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That Wi-Fi network you thought was secure? It ain’t | Channel Register:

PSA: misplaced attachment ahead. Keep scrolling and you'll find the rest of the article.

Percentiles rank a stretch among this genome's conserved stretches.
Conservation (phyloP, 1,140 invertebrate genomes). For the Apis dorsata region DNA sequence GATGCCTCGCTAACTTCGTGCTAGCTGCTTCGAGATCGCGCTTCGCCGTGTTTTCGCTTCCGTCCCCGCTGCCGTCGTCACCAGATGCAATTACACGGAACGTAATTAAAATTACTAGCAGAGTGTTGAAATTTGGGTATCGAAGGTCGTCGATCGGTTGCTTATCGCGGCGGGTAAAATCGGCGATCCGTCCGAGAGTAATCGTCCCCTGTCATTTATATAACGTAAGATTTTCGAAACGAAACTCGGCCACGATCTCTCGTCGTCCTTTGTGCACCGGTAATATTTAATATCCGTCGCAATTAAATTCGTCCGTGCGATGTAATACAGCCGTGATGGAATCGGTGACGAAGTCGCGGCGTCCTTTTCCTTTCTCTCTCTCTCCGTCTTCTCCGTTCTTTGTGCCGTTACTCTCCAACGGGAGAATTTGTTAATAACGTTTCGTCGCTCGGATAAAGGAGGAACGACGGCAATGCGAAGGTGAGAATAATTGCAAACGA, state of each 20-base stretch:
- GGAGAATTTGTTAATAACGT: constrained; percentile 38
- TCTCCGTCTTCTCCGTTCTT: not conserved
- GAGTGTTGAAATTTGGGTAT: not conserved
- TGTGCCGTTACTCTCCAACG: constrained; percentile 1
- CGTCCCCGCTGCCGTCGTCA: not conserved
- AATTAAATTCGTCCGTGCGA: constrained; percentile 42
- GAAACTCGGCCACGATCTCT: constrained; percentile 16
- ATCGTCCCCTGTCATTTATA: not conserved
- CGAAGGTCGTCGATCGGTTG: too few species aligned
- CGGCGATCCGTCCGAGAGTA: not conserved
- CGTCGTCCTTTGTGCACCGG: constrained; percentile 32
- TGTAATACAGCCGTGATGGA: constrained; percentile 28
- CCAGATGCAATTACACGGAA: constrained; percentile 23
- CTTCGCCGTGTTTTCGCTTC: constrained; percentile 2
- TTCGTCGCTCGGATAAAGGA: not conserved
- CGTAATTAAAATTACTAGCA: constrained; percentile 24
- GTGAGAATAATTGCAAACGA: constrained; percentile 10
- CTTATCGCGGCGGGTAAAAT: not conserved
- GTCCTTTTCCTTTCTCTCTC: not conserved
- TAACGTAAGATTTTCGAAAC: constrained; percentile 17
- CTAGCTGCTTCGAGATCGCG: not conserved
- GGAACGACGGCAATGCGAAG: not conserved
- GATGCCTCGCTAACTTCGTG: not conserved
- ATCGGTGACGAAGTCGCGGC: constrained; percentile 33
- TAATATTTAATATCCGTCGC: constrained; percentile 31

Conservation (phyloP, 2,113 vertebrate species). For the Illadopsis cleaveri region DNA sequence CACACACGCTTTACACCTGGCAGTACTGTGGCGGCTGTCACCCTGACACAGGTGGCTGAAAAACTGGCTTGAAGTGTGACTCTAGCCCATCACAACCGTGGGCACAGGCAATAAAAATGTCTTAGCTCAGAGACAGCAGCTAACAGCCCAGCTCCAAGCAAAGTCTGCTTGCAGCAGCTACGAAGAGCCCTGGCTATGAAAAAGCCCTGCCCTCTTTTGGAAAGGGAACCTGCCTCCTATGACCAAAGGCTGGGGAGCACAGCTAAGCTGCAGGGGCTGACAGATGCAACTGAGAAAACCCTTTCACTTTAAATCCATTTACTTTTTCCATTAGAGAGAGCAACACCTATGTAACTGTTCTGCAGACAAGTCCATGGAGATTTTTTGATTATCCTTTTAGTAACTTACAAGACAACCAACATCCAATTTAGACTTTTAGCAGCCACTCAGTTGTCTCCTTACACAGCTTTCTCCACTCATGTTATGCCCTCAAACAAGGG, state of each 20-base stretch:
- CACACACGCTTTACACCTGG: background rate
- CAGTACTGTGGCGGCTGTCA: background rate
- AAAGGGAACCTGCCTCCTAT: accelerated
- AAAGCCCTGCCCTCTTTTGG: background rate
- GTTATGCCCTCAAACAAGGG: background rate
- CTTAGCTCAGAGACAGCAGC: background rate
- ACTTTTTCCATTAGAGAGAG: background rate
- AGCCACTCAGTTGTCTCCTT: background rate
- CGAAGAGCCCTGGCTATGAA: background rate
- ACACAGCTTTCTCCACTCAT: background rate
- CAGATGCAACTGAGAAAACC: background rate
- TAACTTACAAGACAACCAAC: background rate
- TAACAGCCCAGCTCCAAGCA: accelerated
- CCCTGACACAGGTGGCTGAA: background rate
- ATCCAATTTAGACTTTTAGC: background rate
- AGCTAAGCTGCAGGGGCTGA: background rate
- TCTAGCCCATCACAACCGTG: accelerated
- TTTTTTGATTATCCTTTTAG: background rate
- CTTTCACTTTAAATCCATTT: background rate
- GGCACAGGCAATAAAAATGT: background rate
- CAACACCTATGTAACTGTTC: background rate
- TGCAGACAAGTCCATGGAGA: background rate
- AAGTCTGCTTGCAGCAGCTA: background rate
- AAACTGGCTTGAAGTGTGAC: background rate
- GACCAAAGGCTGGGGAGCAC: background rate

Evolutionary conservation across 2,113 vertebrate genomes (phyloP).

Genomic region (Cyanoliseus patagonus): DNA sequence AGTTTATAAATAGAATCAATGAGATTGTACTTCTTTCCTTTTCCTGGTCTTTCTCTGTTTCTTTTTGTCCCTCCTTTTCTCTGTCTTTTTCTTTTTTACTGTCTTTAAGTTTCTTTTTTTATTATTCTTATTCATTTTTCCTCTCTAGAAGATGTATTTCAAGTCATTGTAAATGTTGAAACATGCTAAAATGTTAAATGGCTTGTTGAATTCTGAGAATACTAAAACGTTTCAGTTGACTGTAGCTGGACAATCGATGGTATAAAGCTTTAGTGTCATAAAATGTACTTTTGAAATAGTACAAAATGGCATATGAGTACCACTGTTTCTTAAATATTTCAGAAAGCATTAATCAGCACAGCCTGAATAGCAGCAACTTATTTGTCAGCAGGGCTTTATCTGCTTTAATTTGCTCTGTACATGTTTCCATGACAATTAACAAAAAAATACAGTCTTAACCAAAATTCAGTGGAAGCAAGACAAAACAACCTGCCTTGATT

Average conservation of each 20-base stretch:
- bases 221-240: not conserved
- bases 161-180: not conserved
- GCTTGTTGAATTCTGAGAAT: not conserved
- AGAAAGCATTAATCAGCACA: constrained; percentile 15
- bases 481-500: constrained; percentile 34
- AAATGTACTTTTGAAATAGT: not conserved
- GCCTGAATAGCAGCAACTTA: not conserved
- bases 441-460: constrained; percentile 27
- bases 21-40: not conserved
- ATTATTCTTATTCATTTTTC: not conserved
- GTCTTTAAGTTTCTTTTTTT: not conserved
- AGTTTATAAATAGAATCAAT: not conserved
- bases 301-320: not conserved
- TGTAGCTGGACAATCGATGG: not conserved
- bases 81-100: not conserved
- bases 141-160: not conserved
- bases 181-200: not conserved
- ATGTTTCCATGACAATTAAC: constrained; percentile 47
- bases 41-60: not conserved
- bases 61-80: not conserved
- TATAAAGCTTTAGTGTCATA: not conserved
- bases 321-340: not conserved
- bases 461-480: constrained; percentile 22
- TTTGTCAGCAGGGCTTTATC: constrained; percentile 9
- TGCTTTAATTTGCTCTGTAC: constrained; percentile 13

“In either of these scenarios, FreeRADIUS-WPE (our modified version of the open source RADIUS server) can be used to gain access to the inner authentication credentials passed in the TLS tunnel that is established between client and the authentication server,” Antoniewicz writes here. “In some cases these protocols reveal the client’s username and password in clear text, while other cases require a brute force attack. Due to active directory integration, these credentials may also be those used for domain authentication.” The researchers envision a scenario where a vulnerable client could be induced to give up sensitive information while connected to a public hotspot that’s in close proximity to a corporate access point. Microsoft’s Windows Zero Configuration (WZC) by default is set to validate server certificates and we suspect the same can be said about wireless supplicants contained in competing operating systems. But Antoniewicz says these settings are frequently turned off, presumably at the first sign of connectivity problems, and then never turned back on. What’s more, Windows users can easily be misled by prompts that ask if they want to connect to a network whose validation doesn’t check out.

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